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United States Court of Appeals, Tenth Circuit.

ISAIAH C. HAMBURGER, Petitioner - Appellant, v. JOE M. ALLBAUGH, Director, Respondent - Appellee.

No. 16-6281

Decided: February 14, 2017

Before LUCERO, BALDOCK, and MORITZ, Circuit Judges.


Isaiah Hamburger seeks a certificate of appealability (“COA”) to challenge the district court's denial of his 28 U.S.C. § 2254 habeas petition. We deny a COA and dismiss the appeal.

Hamburger was convicted in Oklahoma state court of lewd acts with a child under twelve. The Oklahoma Court of Criminal Appeals (“OCCA”) affirmed his conviction on direct appeal. Hamburger filed a § 2254 petition in the district court raising several grounds for relief. The district court denied the petition and declined to grant a COA. Hamburger now seeks a COA from this court.

A petitioner may not appeal the denial of habeas relief under § 2254 without a COA. § 2253(c)(1). We will issue a COA “only if the applicant has made a substantial showing of the denial of a constitutional right.” § 2253(c)(2). To satisfy this standard, Hamburger must show “that reasonable jurists could debate whether (or, for that matter, agree that) the petition should have been resolved in a different manner or that the issues presented were adequate to deserve encouragement to proceed further.” Slack v. McDaniel, 529 U.S. 473, 484 (2000) (quotations omitted). To obtain relief under § 2254, a petitioner must show that state court adjudication either “resulted in a decision that was based on an unreasonable determination of the facts in light of the evidence presented” or was “contrary to, or involved an unreasonable application of, clearly established Federal law, as determined by the Supreme Court of the United States.” § 2254(d)(1), (2).

Hamburger argues that the trial court improperly admitted a recording of a forensic interview of the victim. To the extent that this argument is based on an alleged violation of Okla. Stat. tit. 12, § 2803.1, which requires a finding of reliability of child victim statements prior to admission, such a claim is not cognizable under § 2254. See Estelle v. McGuire, 502 U.S. 62, 67 (1991) (“[F]ederal habeas corpus relief does not lie for errors of state law.”). Instead, we look only to whether a claimed evidentiary error was “so grossly prejudicial that it fatally infected the trial and denied the fundamental fairness that is the essence of due process.” Revilla v. Gibson, 283 F.3d 1203, 1212 (10th Cir. 2002) (quotation and alteration omitted).

The Supreme Court has identified several factors relevant in determining whether a child victim's interview is sufficiently reliable. Idaho v. Wright, 497 U.S. 805, 821-22 (1990) (identifying “spontaneity and consistent repetition,” “mental state of the declarant,” “use of terminology unexpected of a child of similar age,” and “lack of motive to fabricate”) abrogated on other grounds by Crawford v. Washington, 541 U.S. 36, 68-69 (2004). The OCCA reasonably weighed these factors in concluding the interview was admissible. Hamburger complains that the interviewer did not specifically discuss the difference between truth and lies with the victim. The interviewer testified that although some jurisdictions prefer such a discussion, it is not required by protocol. Hamburger does not direct us to any clearly established federal law indicating that this factor alone renders a statement unreliable. Accordingly, his claim fails.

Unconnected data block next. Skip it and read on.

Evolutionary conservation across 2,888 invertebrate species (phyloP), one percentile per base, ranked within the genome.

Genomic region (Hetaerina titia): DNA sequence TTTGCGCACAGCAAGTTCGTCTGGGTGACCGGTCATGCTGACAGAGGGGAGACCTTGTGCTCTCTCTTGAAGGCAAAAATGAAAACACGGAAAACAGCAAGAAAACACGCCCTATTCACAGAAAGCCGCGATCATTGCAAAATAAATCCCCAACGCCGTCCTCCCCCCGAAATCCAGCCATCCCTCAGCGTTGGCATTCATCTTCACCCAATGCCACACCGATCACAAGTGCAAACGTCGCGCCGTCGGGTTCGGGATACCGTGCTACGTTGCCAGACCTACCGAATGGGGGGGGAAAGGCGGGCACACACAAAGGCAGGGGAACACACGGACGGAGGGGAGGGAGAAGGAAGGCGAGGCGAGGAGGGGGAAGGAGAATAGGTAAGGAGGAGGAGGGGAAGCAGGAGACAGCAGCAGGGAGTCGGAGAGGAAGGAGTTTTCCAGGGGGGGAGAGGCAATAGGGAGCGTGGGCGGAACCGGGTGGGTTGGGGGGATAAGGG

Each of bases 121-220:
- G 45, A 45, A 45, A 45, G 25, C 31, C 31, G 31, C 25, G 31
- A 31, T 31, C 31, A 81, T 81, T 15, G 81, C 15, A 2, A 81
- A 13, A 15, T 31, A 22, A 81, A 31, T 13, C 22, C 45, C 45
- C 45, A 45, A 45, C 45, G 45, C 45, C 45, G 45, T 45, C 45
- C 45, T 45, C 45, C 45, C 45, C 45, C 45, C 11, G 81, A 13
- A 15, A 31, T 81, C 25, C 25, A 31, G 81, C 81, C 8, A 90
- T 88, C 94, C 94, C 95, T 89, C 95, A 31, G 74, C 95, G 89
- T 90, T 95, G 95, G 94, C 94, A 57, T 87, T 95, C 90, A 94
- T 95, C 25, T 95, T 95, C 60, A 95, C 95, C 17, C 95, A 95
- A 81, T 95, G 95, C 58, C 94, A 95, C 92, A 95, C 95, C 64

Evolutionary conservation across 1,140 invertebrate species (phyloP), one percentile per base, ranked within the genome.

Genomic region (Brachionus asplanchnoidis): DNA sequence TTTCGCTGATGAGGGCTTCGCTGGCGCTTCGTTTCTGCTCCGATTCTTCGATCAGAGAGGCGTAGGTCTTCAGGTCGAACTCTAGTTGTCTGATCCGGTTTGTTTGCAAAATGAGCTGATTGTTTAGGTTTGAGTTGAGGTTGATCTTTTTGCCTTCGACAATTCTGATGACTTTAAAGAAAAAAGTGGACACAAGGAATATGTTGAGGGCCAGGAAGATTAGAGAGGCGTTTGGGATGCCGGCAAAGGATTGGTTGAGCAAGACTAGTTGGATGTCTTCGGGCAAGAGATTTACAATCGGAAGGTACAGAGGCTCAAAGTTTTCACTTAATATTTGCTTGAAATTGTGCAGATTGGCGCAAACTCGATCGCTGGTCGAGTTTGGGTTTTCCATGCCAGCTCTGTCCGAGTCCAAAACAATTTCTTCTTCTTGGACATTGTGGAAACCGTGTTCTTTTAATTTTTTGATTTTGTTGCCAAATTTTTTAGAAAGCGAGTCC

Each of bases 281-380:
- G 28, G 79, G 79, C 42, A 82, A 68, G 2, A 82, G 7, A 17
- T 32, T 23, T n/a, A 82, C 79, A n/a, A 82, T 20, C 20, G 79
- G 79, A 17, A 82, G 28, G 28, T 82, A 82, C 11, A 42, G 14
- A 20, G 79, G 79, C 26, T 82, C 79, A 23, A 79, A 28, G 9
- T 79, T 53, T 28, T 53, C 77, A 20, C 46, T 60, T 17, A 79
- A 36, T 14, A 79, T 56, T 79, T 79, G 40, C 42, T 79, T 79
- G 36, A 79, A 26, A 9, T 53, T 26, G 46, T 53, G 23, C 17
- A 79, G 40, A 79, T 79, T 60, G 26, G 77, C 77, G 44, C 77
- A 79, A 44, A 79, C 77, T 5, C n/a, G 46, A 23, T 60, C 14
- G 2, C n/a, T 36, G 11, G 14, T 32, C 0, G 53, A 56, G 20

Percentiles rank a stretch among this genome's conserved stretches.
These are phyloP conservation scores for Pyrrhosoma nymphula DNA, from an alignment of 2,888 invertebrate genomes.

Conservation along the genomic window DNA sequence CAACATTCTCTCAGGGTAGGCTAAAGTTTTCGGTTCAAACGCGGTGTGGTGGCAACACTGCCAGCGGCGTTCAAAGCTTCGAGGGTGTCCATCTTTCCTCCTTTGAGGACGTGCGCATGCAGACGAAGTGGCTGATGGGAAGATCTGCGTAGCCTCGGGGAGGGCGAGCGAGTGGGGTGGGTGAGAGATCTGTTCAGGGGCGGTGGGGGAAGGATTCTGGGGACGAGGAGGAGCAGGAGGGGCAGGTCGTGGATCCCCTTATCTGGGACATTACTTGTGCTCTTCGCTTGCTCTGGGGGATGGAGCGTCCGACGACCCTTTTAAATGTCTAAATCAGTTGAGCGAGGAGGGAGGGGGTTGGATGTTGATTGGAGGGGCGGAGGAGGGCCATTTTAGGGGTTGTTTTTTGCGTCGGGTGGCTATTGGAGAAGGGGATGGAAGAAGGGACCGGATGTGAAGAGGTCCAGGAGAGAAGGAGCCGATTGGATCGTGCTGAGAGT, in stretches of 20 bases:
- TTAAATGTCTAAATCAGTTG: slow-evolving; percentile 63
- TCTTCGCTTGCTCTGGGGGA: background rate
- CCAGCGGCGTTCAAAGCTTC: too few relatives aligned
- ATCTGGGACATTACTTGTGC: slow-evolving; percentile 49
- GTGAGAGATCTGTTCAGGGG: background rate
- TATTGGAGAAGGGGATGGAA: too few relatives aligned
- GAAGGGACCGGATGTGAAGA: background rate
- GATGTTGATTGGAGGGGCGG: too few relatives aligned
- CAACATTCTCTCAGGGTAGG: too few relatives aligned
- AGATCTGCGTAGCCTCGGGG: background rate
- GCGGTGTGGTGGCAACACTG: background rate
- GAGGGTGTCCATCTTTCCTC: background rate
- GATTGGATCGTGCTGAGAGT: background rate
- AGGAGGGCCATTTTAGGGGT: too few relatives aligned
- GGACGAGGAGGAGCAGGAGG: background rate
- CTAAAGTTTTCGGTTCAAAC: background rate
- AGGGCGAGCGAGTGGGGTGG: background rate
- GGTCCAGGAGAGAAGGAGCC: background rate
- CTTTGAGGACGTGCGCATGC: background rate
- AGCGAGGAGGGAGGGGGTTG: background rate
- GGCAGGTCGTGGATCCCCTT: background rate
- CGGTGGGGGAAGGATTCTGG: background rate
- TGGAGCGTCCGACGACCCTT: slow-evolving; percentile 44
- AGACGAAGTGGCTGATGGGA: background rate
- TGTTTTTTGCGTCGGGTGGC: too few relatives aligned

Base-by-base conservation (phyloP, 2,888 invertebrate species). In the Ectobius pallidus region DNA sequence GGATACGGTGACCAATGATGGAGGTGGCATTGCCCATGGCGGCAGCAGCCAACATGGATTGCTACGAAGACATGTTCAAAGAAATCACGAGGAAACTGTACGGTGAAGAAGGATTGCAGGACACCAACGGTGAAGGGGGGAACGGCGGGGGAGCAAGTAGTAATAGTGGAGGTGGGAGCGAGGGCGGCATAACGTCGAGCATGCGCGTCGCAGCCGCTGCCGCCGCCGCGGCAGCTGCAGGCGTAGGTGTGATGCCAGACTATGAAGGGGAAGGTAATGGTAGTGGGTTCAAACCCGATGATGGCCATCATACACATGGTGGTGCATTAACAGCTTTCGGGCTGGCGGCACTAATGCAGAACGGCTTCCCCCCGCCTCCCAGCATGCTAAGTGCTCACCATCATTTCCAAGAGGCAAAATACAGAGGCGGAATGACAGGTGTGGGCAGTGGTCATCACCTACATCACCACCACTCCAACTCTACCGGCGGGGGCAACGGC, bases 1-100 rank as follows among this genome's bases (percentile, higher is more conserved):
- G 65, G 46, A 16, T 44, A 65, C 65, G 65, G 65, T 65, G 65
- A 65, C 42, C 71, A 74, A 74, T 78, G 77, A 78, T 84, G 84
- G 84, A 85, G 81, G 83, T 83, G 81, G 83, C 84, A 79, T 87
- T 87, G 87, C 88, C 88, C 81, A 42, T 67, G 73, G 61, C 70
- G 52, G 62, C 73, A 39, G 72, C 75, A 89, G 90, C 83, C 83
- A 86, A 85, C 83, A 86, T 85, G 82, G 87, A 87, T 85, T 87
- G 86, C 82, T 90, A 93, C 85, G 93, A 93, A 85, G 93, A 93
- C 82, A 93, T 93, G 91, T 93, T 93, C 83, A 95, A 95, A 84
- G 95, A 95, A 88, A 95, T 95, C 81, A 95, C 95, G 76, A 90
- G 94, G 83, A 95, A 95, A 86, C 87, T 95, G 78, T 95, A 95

Hamburger also argues that admission of the interview violated his rights under the Confrontation Clause. But Hamburger was afforded his right to confront the victim and cross-examine her. See Delaware v. Van Arsdall, 475 U.S. 673, 678-79 (1986). The victim testified at trial in a manner generally consistent with the interview. Defense counsel cross-examined both the victim and the interviewer, identifying several minor inconsistencies in the victim's accounts. Hamburger contends that the victim was not truly available for cross-examination because she should have been deemed incompetent to testify. But he does not identify any authority for the proposition that the Confrontation Clause is offended when a witness is reasonably determined competent to testify under state law and is actually subject to cross-examination. See Delaware v. Fensterer, 474 U.S. 15, 20 (1985) (“[T]he Confrontation Clause guarantees an opportunity for effective cross-examination, not cross-examination that is effective in whatever way, and to whatever extent, the defense might wish.”).

Lastly, Hamburger contends that he should have been charged with the lesser offense of oral sodomy. Under Oklahoma law, a prosecutor must charge a more specific crime only if “charges brought under a more general statute thwart the legislative intent.” State v. Franks, 140 P.3d 557, 559 (Okla. Crim. App. 2006) (quotation omitted). As noted above, however, § 2254 relief is not available for violations of state law. McGuire, 502 U.S. at 67. Under federal law, “so long as the prosecutor has probable cause to believe that the accused committed an offense defined by statute, the decision whether or not to prosecute, and what charge to file or bring before a grand jury, generally rests entirely in his discretion.” Bordenkircher v. Hayes, 434 U.S. 357, 364 (1978); see also United States v. Parsons, 967 F.2d 452, 456 (10th Cir. 1992) (“Prosecutors are not required to prosecute under another statute perhaps covering the same wrongful acts merely because the other statute imposes a lesser penalty.”).

Because reasonable jurists could not debate the district court's denial of habeas relief, we DENY a COA and DISMISS the appeal.

Entered for the Court

Carlos F. Lucero Circuit Judge

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